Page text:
NYC Will Spend $1B to House Illegals in Hotels for Three Years

(Dmytro “Henry” AleksandrovHeadline USANew York City extended its contract with local hotels to help house illegal immigrants for up to three more years at a staggering added cost of more than $1 billion, leaving New Yorkers furious.

The revised contract’s projected new total $1.365 billion price tag — nearly five times what the original deal called for — would just pay the rental fees to more than 100 hotels that were converted into emergency shelters for illegals, the New York Post reported.

The price tag didn’t include the cost of city facilities and other rented sites housing homeless asylum seekers pouring into the “sanctuary city” by the thousands every week.

New Yorkers who have been voting for Democrats and open borders, in particular, for a very long time suddenly started opposing the recent decision after they realized that their city was being invaded.

These people specifically started criticizing the [Eric] Adams administration’s contract with the New York City Hotel Association, which is set to be extended from this year through August 2026. As a result, New Yorkers would be forced to fund all of that for these three years.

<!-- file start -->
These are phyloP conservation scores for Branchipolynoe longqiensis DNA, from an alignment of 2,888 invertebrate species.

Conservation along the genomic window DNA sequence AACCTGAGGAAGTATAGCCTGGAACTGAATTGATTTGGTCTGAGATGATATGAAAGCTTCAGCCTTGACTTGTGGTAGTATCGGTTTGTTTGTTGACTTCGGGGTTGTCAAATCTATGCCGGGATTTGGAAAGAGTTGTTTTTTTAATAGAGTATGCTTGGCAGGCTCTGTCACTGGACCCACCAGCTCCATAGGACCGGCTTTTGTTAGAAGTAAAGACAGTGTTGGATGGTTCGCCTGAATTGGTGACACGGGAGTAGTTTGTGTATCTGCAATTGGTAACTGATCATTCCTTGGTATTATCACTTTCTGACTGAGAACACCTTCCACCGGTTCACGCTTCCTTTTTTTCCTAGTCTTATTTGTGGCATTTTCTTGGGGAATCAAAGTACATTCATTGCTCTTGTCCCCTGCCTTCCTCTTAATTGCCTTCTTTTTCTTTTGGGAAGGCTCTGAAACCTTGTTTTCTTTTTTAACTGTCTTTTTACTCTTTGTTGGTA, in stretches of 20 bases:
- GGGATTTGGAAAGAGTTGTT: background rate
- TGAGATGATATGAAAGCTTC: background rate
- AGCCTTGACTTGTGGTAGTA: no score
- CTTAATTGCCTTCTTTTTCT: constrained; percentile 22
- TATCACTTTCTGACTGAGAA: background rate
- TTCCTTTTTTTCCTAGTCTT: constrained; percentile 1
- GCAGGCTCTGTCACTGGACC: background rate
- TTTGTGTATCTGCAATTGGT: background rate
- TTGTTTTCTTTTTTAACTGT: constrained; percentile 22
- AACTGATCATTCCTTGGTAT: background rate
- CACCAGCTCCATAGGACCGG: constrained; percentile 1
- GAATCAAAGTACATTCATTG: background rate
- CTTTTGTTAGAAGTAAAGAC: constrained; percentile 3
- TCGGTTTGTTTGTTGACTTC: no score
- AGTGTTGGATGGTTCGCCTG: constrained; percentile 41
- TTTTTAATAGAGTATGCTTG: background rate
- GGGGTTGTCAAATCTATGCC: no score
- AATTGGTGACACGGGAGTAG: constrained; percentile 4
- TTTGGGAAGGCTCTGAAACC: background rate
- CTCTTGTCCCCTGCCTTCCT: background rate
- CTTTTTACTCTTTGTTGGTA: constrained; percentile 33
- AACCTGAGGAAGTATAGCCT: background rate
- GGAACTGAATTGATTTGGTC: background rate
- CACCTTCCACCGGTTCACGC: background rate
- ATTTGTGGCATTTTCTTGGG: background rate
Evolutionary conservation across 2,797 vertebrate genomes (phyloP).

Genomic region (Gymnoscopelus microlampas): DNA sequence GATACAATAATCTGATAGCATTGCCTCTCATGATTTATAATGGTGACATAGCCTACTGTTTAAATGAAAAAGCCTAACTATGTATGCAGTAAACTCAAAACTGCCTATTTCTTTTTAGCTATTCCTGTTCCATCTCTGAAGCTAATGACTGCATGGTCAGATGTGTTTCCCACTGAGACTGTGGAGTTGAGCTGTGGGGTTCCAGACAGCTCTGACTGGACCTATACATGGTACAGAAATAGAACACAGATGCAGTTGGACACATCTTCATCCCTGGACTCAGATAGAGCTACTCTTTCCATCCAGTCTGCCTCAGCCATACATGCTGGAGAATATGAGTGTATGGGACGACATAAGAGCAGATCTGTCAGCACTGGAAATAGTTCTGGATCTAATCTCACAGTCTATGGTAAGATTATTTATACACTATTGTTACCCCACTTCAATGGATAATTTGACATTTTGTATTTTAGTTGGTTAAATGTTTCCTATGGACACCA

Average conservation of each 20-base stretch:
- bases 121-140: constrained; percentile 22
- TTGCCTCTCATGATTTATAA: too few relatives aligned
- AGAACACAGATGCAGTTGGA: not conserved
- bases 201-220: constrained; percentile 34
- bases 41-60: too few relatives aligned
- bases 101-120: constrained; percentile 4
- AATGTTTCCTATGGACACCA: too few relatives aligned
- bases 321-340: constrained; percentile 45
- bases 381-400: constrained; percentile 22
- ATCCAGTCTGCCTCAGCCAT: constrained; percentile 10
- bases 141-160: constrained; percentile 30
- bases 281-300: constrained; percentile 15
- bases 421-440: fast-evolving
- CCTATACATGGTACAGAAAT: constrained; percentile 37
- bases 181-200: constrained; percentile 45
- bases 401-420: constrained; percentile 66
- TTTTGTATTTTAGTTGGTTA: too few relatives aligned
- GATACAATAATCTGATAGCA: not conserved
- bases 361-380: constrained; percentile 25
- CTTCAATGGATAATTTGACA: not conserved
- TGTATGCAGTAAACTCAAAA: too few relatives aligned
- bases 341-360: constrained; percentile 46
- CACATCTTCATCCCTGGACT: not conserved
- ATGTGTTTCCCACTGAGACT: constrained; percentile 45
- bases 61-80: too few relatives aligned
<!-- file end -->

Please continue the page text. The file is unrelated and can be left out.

“Why are we extending this contract for three years? It sends the message of not wanting to reduce this migrant population,” Nicole Gelinas, a senior fellow with The Manhattan Institute, said, adding that the city created “one big monopoly” by giving the hotel industry an overarching contract without competing bids that could lower costs.

Democratic Queens Councilman Robert Holden also criticized the decision.

“The migrant crisis has evolved into a financial boondoggle, with quietly extended contracts fattening the pockets of a few at the taxpayer’s expense. It’s time to halt this fiscal recklessness.”

Holden also proposed a solution to the invasion of the city that sounded like something that Gov. Ron DeSantisRFla., and Gov. Greg Abbott, R-Texas, would come up with.

“Let’s send those [migrant] buses to the White House and remember that ‘Right to Shelter’ shouldn’t be misconstrued as a global entitlement,” he said, referring to the city’s law that guarantees shelter to the homeless, including asylum seekers.